When you turn a page in a book, bookbinders and printers call the thing you are turning a leaf. Each side of the leaf is called a page.
Books are made by assembling groups of leaves called signatures. A signature is created by folding a single sheet of paper in half one or more times. Each side of the sheet will have multiple pages printed in such a way that after the sheet is folded, all the pages will be right-side up and in order. This gets tricky when there are many pages per side and hence many folds. The way the pages are printed on the sheet is call an imposition.
There are a great many standard paper sizes and impositions. The publishing and binding trades have assigned them names, abbreviations and even "degrees." This nomenclature is quaint, but also somewhat archaic and confusing. If you'd like to learn how to talk about books like a pro, check out Steve Trussel's book size page.
Most treatments of bookbinding prescibe detailed rituals for folding to make sure the pages end up in the right order, but you really only need to remember two rules when working with the imposition for this (or similar) books:
There is also the issue of paper grain: It is highly desirable for the grain of the paper to be parallel to the spine of the book. The grain direction can be determined by dropping a sheet into a pan of water: it will curl around the axis of the grain. For typical laser printing paper, the grain isn't very pronounced and for miniature books made with this paper, I've gotten away with ignoring the grain. When I graduate to larger books made with better paper I'll have to design the imposition so the grain direction is correct.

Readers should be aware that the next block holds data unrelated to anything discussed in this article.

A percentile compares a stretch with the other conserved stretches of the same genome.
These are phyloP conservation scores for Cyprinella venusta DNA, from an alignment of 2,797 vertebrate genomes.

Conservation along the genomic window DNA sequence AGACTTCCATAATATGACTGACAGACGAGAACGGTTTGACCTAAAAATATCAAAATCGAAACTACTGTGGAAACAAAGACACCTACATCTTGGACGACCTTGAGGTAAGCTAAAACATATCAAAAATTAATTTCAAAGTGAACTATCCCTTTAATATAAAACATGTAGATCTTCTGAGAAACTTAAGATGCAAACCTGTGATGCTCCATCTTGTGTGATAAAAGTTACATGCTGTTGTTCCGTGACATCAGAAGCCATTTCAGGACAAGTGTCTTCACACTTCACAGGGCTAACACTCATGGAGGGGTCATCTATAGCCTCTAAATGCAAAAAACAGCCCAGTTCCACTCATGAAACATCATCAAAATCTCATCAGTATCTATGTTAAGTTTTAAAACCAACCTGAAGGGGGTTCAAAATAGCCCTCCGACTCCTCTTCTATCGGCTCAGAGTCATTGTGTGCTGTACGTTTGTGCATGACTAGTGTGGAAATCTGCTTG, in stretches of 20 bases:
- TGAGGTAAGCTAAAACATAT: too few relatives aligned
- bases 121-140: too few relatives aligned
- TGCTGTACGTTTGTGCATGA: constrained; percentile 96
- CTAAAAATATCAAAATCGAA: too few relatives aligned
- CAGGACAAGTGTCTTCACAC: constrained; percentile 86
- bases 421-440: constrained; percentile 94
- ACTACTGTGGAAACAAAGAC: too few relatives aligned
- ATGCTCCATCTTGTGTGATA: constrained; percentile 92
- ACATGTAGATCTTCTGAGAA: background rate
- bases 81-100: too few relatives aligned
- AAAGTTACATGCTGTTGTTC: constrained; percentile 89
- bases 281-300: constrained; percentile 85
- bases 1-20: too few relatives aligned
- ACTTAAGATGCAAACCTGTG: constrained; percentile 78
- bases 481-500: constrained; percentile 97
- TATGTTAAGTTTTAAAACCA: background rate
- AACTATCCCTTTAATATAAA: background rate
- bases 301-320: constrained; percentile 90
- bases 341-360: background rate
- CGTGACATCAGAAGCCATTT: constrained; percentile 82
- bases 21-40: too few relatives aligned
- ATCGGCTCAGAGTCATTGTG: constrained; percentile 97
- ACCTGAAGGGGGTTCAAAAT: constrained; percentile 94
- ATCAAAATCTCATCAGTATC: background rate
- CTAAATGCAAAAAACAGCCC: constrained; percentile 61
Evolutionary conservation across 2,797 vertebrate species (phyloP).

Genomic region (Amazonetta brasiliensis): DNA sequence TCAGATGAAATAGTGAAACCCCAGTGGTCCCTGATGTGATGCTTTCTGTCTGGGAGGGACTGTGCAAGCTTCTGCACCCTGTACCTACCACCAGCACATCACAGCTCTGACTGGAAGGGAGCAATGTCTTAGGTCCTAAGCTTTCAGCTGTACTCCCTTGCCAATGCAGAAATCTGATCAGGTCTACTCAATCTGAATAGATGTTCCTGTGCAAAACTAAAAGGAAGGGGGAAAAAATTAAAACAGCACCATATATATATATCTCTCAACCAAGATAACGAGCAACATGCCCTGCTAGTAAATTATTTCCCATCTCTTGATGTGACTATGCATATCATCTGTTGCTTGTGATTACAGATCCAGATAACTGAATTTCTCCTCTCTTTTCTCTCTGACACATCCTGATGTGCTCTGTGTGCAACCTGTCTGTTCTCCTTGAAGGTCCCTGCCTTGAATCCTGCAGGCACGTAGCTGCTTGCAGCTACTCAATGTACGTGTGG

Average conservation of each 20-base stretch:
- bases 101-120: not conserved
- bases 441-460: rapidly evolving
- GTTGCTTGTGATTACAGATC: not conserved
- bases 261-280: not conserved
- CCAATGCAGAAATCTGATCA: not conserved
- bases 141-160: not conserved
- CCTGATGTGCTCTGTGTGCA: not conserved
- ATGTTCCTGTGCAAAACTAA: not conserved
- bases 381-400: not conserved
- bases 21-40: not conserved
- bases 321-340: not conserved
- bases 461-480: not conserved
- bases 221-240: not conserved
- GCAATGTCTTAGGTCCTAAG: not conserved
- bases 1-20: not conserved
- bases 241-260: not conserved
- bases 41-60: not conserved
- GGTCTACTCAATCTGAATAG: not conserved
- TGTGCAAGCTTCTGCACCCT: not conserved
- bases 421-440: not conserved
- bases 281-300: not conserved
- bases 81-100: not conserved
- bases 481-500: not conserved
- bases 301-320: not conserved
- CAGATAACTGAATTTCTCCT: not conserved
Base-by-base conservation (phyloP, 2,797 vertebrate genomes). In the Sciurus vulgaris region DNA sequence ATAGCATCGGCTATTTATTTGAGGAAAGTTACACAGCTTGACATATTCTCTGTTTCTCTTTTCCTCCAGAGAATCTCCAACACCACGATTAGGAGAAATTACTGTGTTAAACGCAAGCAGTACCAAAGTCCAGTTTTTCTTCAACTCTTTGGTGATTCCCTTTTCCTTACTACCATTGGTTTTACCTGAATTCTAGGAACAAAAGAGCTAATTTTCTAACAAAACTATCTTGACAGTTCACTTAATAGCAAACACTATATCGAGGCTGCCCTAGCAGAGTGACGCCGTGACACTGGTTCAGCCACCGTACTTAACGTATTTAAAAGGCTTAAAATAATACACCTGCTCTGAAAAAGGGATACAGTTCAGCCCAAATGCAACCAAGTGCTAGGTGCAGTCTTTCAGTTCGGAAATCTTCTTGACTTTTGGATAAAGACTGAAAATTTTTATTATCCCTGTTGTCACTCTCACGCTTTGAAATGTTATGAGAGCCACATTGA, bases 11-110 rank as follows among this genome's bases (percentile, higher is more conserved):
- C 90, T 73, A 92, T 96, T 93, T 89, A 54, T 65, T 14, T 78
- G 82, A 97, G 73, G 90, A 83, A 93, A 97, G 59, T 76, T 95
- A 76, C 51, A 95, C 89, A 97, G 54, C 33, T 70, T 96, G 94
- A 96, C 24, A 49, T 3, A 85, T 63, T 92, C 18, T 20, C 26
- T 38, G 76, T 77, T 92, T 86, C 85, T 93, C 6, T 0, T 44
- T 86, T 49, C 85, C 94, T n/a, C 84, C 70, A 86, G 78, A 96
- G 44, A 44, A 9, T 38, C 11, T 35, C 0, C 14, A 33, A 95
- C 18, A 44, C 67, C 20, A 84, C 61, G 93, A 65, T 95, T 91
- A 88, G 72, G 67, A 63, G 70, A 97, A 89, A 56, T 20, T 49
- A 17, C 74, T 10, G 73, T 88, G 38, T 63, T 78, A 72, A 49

Especially with a small book, you need to take great pains to keep the folds aligned and square. Any small error will by amplified by succeeding folds. Fold the short edge over to meet the other short edge and carefully square them up. Press the mating edges firmly down on the table with one hand and start the fold gently using the other hand. Your goal is to avoid shifting the edges and/or rucking up the outer ends of the fold. Once the fold is established by hand, you can use the folder.
It takes a little practice to fold signatures so the text will end up square with the edges of the page. I suggest that you print a single sheet (both sides) and practice the process illustrated below. When you are finished folding, slit open the outside edges so you can open the signature normally. Check the alignment of the text on every page. The first time you try this, you will probably see the text on some pages sloping up or down. Repeat this etude until you are happy with the results.
The outer edges of the the signatures are normally not cut open until the sewing and glueing steps are completed. Then they are easy to cut all at once. Keeping them stuck together also prevents them from shifting.
The signatures for this book are made by folding each sheet three times:
After completing each fold, it's a good idea to slit the folded edge just over half way using a thin bladed knife. This will help keep the material consumed in the folded edge from pulling the pages out of alignment. Insert the knife almost parallel to the fold and slice toward the center. I do this near the edge of the table so I can keep the blade parallel to the table top.
UPDATE: When making miniature books, it is better to cut the pages completely apart after each fold. I found that cutting half way introduced a slight shift that was visible in the finished book.